Cream tea with Lord and Lady Sheikh

5 Min Read

August 2, 2013 By IdaHorner

Uganda is at a cross roads with respect to the sort of foreign investor it should attract. Uganda has historical ties with Europe and Britain in particular has as such a natural choice as an investment partner. The question is, is Britain and or Europe sufficiently interested in Uganda as an investment destination?

China, the new kid on the block, has substantial cash reserves, is ready to splash out on shiny new buildings and roads in Africa in return for rights to Africa’s resources. Moreover China doesn’t ask those awkward questions about human rights and corruption in the same way that the west does. But I understand that something about the Chinese is making Museveni nervous. I suspect that, it is probably the “unknown quantity” that is the Chinese agenda.

With that in mind, word is Museveni is keen to attract the Ugandan Asian diaspora back to Uganda. They are sons and daughters of Uganda who should have sufficient interest in the economic growth and development of their country.

One such Ugandan Asian diaspora is Lord Sheikh whom I had the opportunity to meet on 5 June 2013 at the invitation of Willy Mutenza, Chairman of Ugandan Convention in the UK. Willy had just returned from Uganda and whilst in Uganda he was tasked with hand delivering a message to Lord Sheikh about investment opportunities in Uganda.

We met Lord and Lady Sheikh at the House of Lords and spoke over cream tea. Lord and Lady Sheikh are impeccable hosts with fond memories of Uganda and still speak fluent Swahili after several years in the diaspora. Lord Sheikh was born in Mbale a point he was quick to point out as well as the beauty of Sipi falls.

The conversation centered on a question on investment in Uganda, precisely that

What should Uganda do in order to attract British based companies to invest in Uganda including those owned by Ugandan Asians?

By way of a response Lord Sheikh, acknowledged the work Museveni has done to stabilize Uganda and in particular, he praised Museveni for dealing with the HIV epidemic in an open manner that allowed the country to reduce the incidence of HIV and AIDS where Uganda’s peers had failed.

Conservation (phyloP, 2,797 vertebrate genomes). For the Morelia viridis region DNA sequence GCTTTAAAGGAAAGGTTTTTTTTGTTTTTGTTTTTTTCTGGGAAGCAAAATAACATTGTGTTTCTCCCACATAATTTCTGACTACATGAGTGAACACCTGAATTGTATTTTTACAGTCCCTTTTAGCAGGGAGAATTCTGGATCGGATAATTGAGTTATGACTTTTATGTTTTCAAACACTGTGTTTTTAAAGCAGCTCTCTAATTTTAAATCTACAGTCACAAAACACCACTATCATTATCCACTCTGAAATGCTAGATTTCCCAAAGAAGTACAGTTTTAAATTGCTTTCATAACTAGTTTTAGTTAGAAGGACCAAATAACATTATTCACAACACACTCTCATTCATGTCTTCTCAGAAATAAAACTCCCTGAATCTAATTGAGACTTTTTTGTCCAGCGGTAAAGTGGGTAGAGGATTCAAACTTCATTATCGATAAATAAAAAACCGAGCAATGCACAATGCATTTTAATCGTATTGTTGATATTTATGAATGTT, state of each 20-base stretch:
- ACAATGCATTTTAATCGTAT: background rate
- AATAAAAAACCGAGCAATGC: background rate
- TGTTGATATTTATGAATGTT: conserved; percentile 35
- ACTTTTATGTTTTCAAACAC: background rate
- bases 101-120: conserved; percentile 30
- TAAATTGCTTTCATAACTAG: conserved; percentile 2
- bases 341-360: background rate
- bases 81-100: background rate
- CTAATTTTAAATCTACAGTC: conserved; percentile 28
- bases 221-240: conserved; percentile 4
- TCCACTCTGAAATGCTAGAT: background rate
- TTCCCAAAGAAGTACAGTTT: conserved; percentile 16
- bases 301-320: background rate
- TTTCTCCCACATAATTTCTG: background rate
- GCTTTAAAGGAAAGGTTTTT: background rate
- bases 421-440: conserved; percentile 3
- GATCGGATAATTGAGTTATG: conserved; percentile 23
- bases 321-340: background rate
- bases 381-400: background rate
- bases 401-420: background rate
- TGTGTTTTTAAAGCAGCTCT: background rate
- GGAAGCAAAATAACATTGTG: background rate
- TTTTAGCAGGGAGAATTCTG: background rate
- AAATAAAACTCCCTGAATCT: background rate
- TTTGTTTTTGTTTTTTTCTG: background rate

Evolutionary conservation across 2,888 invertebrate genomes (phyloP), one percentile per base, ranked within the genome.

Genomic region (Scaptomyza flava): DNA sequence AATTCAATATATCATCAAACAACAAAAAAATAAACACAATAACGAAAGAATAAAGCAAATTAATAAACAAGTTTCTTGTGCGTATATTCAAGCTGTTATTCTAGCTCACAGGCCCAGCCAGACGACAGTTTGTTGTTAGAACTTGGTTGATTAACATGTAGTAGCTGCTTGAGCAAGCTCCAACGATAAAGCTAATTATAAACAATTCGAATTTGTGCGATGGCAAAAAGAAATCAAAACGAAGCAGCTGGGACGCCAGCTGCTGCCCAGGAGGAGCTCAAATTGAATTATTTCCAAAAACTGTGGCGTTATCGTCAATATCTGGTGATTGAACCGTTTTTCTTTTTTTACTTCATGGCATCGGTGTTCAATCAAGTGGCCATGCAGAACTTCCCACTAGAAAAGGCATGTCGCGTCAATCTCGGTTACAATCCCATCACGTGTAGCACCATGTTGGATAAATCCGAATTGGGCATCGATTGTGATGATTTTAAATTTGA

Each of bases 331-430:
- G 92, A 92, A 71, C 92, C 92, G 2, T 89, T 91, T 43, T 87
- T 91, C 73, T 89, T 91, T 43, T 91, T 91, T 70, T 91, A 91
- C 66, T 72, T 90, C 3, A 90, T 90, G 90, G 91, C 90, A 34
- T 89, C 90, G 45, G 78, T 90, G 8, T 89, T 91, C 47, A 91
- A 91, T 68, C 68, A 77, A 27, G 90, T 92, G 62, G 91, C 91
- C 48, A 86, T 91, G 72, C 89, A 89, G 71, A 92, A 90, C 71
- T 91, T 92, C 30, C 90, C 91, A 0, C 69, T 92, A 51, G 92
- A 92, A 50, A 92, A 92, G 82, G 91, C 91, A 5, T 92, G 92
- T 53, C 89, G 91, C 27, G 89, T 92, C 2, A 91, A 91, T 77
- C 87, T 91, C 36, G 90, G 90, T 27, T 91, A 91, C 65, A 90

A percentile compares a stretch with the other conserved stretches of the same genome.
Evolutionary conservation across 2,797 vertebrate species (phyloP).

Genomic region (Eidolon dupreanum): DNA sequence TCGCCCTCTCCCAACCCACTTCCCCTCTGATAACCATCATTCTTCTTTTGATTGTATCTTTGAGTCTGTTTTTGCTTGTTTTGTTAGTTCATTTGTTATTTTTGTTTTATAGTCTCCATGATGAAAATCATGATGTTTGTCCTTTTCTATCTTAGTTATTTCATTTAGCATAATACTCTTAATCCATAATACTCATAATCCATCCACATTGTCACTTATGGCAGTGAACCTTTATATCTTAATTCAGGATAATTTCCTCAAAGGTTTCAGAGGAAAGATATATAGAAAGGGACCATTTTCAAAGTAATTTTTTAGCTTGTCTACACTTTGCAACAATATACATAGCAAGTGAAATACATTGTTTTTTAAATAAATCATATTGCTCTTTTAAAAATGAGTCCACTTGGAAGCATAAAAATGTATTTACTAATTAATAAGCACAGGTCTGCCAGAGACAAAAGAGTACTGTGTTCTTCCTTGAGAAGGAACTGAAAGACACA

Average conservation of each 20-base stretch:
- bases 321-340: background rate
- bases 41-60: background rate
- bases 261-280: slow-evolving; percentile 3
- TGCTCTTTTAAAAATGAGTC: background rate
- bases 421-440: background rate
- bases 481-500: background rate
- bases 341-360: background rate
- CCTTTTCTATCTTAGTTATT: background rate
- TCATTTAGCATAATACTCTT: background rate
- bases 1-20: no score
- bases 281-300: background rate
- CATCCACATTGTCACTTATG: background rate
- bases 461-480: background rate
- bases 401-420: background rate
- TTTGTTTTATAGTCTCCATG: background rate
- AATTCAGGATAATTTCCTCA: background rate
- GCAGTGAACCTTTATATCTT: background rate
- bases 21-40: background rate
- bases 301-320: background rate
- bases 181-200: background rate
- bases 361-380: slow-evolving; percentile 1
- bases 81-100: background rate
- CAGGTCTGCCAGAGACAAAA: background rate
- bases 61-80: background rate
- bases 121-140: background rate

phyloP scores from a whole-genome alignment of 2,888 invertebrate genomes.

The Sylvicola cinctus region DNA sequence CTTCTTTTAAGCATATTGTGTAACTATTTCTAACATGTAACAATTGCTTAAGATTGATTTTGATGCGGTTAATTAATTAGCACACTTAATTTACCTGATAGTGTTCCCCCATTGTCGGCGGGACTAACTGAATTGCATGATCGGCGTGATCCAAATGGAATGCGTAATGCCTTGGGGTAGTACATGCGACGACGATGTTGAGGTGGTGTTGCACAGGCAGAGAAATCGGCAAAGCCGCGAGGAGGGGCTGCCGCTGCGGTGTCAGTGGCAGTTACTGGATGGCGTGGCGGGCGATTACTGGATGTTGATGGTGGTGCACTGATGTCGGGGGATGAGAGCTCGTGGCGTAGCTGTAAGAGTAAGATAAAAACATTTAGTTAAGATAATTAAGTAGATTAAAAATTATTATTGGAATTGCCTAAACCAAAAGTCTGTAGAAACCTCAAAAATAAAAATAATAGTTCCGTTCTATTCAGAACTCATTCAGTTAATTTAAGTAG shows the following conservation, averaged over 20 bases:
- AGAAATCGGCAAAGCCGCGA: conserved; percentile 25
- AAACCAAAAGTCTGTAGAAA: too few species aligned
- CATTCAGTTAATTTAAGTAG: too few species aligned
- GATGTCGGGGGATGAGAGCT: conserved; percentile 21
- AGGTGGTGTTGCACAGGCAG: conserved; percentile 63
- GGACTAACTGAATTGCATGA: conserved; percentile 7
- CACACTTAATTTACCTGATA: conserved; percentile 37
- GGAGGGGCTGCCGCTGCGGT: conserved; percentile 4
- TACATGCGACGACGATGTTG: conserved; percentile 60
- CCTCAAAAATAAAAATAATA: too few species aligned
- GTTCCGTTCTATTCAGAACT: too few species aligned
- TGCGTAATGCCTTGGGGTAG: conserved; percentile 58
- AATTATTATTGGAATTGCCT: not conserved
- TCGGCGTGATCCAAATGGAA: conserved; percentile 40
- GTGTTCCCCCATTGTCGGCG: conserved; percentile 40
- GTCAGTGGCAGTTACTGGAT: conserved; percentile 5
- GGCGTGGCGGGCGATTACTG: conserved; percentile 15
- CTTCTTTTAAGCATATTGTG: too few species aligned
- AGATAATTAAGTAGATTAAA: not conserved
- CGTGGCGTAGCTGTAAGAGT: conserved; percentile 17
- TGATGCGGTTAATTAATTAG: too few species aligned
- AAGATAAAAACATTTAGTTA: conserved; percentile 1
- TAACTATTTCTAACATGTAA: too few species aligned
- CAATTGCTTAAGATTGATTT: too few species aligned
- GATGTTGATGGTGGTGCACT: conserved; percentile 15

He further cited the high literacy levels in Uganda, the fact that English is widely spoken and that there is a good range of qualified managers as attractive qualities to would be investors. Lord Sheikh added that, this commonality of language with Britain is a big asset, however Uganda needs to “sell it” to potential investors.

He however lamented the fact that Uganda is not doing enough to promote itself. He cited Uganda’s tourism as an example, saying that it has the potential to attract investment and generate jobs for local people, however that Uganda is not capitalizing on this.

He advised that Uganda should organize a regular trade mission from the UK to Uganda to show potential investors what Uganda has to offer. In addition to regular publications that provide information and or statistics on tourism, infrastructure, energy sector and the precise sectors that offer investment opportunities as well as areas of growth.

Then there is Uganda’s agriculture; Lord Sheikh is concerned that Arab countries in particular are not investing in Uganda’s agriculture and yet there are ample opportunities for them to do so.

On agriculture generally, Lord Sheikh expressed concern that very little Ugandan tea, coffee and flowers do not make it to Arab and European markets in sufficient quantities.

Other points of concern that Uganda must address include;

  1. Guarantees that investors would get their money out of Uganda
  2. Uganda’s image as a country that oppresses homosexual people
  3. Political stability

Does Uganda have what it takes to rise up and take advantage of the opportunities that are out there?

Whose job is it ensure that Uganda capitalises on its advantages?

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